Día de Los Tres Reyes • Three Kings Day

Día de Los Reyes or Three Kings Day takes place on January 6th each year, it marks the peak as well as the end of Christmas. While the rest of the world has already packed up their festive mood, Latinos continue their annual celebrations and even turn it up a notch. Besides being a day of fiesta, it holds significant religious importance and age-old traditions.


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In many Latin-American countries, a parade is held along the main street, where locals gather to rejoice in the occasion. Riding through the city in their camels or elaborate caravan, the Kings adorn dazzling costumes, shimmering crowns and huge smiles. Armed with bags of candies, the Kings throw the brightly coloured sweets to children lining the streets. Not only do the young ones enjoy the revelry, people of all ages take to the streets to join in the fun.

In the evening, as children return home for an early night, they leave out their shoes in the most conspicuous spot where the Kings can secretly fill up with gifts. To lure in the symbolic Three Kings, children set out goodies as well as hay and fruit peelings to feed their camels.

Come morning, the children wake up to discover that the goodies have been nibbled upon, hay eaten by the camels, and their shoes filled with wrapped presents. It’s this moment of the Christmas season that they have been waiting for – brand new belongings for the start of a brand new year. The spirit of giving continues to live on as Latinos continue to worship the three Kings.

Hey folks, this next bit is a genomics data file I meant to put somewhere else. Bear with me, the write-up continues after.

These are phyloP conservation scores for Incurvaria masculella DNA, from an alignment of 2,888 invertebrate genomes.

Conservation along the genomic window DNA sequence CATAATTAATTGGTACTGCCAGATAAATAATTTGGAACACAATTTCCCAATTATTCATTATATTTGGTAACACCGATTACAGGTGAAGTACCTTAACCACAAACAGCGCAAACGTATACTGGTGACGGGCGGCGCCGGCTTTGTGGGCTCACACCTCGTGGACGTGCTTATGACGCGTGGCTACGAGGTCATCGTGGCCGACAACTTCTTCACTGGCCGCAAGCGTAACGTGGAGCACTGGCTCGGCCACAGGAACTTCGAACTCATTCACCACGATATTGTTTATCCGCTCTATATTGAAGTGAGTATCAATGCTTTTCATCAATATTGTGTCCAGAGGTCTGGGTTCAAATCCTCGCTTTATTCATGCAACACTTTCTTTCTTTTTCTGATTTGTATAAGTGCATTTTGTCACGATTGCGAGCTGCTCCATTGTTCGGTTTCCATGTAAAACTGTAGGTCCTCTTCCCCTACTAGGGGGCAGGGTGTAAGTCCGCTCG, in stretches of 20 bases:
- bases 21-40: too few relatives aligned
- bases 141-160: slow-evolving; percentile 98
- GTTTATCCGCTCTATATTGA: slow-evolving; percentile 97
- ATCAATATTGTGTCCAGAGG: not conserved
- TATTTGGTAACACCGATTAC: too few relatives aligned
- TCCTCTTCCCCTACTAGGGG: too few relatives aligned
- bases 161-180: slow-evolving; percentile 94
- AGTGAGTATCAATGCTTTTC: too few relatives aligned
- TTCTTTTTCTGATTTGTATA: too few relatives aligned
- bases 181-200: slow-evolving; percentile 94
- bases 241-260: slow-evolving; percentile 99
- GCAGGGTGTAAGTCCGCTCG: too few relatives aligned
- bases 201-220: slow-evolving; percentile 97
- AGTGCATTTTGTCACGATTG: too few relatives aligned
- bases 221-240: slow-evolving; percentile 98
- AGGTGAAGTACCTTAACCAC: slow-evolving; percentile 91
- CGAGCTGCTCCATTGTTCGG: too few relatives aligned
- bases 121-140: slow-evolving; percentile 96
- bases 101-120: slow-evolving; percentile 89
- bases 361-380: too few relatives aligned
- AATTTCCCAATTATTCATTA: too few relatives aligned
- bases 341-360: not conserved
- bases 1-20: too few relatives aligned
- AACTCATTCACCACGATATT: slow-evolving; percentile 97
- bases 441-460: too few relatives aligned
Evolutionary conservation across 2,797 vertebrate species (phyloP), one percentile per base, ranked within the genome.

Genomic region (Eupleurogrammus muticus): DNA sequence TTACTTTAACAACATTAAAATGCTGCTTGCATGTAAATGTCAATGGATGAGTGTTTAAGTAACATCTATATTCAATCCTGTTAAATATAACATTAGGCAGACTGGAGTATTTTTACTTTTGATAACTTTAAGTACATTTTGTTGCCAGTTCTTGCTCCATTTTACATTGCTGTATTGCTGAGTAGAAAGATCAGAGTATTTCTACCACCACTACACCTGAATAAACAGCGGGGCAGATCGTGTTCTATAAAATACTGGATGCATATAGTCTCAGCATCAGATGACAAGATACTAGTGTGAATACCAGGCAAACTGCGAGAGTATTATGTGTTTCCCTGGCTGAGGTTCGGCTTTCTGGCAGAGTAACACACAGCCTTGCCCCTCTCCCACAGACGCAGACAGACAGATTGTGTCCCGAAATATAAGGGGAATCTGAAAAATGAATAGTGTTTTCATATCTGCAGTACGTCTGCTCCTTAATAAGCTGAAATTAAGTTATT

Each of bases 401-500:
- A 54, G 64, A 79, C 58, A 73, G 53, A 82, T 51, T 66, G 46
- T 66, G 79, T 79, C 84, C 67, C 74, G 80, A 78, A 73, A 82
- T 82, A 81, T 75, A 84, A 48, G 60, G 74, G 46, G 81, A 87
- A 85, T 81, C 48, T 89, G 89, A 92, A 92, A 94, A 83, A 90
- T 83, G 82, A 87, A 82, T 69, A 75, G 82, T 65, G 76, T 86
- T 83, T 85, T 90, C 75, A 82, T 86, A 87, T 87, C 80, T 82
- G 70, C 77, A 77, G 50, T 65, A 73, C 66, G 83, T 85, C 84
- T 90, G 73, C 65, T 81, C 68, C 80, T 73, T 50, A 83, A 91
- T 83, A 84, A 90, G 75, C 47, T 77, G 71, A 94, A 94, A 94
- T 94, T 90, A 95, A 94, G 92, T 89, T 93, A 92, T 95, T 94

According to Mexican tradition, Día de Los Reyes is celebrated with rosca de reyes, a ringed cake with a baby figurine baked into the batter, topped with fruit in the colors of the Mexican flag. Tradition dictates that whoever finds the baby must bring tamales to the Feb. 2 celebration of Día de la Candelaria, or Candlemas Day. In very large roscas, multiple babies are hidden in the cake, resulting in more tamales and a bigger party.

In Rhode Island, several Mexican bakeries sell the rosca de reyes. For a list of Latino bakeries, visit this page.

How do other Latin-American countries celebrate? Why don’t you tell us - write below what are your traditions for Three Kings Day.

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